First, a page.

lacked a communal aspect to it,2 however. Instead, Saint-Simon viewed a social utopia as

possible if human reason directed all aspects of it by an intellectual hierarchy.3 This hierarchy

was one generated by the most productive elite in industry who would use their efficient means

and the advancements in material sciences to resolve all the ills of society that would be imposed

upon by less interested people. This government would be comprised of the leading producers

with the help of scholars, with their primary goal to administrate only,4 leaving the activities of

the society to industry as coordinated by “business morals.”5 The main reason for this was his

historical view that the past and current problems were because of disinterested unproductive

elites, whether they were the monarchs of old, or nobles or landowners. Instead, a transition to a

society that was productive, collectively coordinated in this goal and with improved means

through intellectual and scientific advances, society would reach a state of utopia where

everyone benefited. He lacked, however, a deeper understanding of the economics that would

make this business model work and protect the poor’s interests or account for gaping holes in

distribution. It was in contrast to mere capitalism and capital as the source of wealth since; he

saw it could be unproductively utilized. Instead, he adopted a labor theory of value so the

producers of real merit were the producers who actually worked in producing the goods, a rise of
 Kumar, “Utopian Thought and Communal Practice,” p. 28. See footnote 30. 
 Davis, “Mill, Socialism and the English Romantics,” p. 347. 
 Normano, “Saint‐Simon and America,” p.  9. 
 Mason, “Saint‐Simonism and the Rationalisation of Industry,” p.  683. 
Goodrich 6 

the working class in control of their future. Therefore, it was the redistribution of economic

power that advanced the redistribution of social power that makes his theory of social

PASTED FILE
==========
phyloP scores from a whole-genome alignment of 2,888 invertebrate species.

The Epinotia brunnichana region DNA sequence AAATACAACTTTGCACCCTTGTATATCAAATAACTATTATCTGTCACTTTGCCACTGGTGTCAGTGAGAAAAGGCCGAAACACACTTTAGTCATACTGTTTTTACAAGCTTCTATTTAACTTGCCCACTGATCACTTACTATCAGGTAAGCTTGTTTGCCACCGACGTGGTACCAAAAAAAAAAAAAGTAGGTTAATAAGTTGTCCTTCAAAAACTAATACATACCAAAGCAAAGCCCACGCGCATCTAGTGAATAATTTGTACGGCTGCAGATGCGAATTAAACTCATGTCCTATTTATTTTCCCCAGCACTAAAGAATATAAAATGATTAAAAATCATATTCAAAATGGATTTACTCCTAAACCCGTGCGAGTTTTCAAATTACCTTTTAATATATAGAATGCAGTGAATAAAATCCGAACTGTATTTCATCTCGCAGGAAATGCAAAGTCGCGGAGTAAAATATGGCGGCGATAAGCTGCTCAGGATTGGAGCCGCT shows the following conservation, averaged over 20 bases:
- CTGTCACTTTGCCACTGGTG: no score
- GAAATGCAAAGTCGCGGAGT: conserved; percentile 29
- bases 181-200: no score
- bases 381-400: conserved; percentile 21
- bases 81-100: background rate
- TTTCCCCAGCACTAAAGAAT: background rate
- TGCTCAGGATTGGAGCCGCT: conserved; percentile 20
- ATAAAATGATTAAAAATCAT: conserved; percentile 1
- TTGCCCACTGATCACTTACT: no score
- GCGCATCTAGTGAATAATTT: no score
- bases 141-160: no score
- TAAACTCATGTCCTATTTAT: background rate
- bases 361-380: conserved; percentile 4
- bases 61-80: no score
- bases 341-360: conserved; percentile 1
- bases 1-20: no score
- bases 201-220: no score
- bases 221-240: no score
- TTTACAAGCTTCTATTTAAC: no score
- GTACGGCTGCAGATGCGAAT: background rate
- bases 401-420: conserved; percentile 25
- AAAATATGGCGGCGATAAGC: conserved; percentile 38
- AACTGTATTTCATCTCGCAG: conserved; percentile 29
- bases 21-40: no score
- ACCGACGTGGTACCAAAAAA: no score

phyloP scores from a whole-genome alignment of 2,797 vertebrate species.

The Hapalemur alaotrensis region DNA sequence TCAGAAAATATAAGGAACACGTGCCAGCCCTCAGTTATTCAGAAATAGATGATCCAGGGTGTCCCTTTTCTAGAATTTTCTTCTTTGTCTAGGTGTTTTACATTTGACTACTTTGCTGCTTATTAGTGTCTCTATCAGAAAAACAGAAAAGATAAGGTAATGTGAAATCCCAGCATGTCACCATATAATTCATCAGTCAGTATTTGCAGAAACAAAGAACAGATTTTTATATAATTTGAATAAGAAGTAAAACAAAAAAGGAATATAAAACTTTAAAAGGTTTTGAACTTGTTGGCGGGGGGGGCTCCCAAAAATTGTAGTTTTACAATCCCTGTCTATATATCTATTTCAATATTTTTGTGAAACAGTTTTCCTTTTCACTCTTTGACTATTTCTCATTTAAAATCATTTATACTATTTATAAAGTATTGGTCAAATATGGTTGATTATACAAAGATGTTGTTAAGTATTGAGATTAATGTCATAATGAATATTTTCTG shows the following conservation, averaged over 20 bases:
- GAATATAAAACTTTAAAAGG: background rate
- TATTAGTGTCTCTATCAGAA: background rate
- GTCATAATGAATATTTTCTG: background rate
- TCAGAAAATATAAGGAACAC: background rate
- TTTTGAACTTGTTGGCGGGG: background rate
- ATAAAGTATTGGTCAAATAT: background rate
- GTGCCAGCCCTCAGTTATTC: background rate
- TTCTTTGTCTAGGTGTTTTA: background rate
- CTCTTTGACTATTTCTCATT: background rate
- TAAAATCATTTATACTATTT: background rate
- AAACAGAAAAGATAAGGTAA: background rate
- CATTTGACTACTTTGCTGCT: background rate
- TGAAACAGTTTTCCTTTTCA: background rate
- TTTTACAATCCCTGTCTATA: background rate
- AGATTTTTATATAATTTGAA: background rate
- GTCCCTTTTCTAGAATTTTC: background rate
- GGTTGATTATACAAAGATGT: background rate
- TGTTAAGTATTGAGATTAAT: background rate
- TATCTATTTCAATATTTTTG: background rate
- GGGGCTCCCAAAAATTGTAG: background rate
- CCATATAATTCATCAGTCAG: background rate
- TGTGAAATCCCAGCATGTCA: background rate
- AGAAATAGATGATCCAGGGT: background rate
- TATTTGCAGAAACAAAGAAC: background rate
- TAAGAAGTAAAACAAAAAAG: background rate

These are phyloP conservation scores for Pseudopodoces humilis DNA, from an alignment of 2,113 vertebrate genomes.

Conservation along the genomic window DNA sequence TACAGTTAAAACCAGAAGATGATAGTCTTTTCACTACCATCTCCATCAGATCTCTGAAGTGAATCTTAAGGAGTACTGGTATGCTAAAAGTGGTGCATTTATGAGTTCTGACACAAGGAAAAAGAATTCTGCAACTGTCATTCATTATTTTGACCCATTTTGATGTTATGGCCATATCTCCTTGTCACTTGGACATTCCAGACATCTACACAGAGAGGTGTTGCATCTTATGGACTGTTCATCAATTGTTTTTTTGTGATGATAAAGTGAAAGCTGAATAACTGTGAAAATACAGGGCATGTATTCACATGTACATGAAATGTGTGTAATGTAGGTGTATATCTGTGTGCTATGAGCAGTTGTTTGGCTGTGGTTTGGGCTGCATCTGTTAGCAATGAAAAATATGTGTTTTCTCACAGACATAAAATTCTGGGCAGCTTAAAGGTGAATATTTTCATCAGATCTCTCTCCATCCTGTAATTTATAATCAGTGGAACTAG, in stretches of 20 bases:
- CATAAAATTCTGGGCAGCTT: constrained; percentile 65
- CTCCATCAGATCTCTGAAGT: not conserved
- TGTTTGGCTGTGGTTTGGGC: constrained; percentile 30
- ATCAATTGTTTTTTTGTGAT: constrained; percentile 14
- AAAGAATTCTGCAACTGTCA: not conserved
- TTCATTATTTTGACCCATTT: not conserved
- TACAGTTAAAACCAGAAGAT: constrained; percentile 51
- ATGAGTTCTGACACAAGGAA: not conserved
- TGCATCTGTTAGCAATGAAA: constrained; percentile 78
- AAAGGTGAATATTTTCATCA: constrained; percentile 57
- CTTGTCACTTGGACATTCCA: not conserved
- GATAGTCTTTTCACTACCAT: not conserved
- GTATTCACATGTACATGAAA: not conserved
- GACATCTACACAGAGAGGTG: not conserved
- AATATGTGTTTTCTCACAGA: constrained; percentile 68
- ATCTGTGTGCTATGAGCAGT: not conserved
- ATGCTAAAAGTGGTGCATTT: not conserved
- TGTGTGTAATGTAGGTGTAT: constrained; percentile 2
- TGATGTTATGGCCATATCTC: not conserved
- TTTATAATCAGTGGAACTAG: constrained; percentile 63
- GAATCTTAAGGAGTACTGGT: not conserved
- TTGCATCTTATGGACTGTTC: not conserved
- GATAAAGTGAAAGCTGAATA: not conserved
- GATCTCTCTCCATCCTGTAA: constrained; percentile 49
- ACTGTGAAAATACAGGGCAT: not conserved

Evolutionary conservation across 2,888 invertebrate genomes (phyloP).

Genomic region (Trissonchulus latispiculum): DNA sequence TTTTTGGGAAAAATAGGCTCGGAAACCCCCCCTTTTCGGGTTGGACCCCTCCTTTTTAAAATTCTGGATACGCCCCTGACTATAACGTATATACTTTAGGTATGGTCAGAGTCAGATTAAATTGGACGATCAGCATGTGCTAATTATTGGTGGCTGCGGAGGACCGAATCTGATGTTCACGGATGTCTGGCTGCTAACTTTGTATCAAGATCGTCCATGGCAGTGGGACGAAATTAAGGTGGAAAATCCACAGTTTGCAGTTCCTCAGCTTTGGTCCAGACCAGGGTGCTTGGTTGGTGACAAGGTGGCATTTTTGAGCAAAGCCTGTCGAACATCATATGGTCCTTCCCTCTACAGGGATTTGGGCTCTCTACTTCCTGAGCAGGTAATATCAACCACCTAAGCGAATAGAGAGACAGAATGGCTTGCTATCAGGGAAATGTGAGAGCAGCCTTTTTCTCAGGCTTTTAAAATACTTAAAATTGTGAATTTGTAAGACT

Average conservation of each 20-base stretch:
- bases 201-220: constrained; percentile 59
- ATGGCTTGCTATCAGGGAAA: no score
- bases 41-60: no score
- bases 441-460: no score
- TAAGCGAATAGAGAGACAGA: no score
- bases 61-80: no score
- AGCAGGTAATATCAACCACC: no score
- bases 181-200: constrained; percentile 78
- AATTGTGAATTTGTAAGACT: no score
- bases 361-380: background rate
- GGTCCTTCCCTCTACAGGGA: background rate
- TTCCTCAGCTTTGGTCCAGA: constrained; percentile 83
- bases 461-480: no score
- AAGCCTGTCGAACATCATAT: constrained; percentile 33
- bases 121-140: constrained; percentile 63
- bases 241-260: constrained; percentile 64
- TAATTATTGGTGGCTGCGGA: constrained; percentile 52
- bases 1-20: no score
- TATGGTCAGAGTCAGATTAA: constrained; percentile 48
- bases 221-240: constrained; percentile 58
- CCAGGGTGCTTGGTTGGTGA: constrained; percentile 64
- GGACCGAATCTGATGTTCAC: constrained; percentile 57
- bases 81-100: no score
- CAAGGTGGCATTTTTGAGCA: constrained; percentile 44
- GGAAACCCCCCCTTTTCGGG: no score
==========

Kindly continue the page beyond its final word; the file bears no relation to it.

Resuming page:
organization a socialist theory in lieu of our definition.

An alternative perspective was the eccentric Charles Fourier. Contrasting the historical

methodology of his French counterpart, Fourier utilized a Newtonian inductive-deductive

method. In this view he saw society progressing in cycles and the one that would lead to the

utopia he envisioned would comprise of, like Simon, a productive workforce. This productivity,

however, would not come from business, which Fourier despised. Instead, it would happen

naturally through the structure of society as channeled by their shared “passions.” In essence, it

was an anarchic model where the harmony of these passions would bring together groups who

operated with other groups characterized by divergent and varying interests.6 In this way,

everyone would live the life they wanted under the things that interested them in the most

productive way possible. This construct he produced a priori off a principle of human nature as

he devised it. He also had the curious notion of these groups organized into “phalanx”

communities, i.e., tight nit communal structured fighting force. This model, however, failed to

produce anything in reality. His communal structure at organization redistributed the social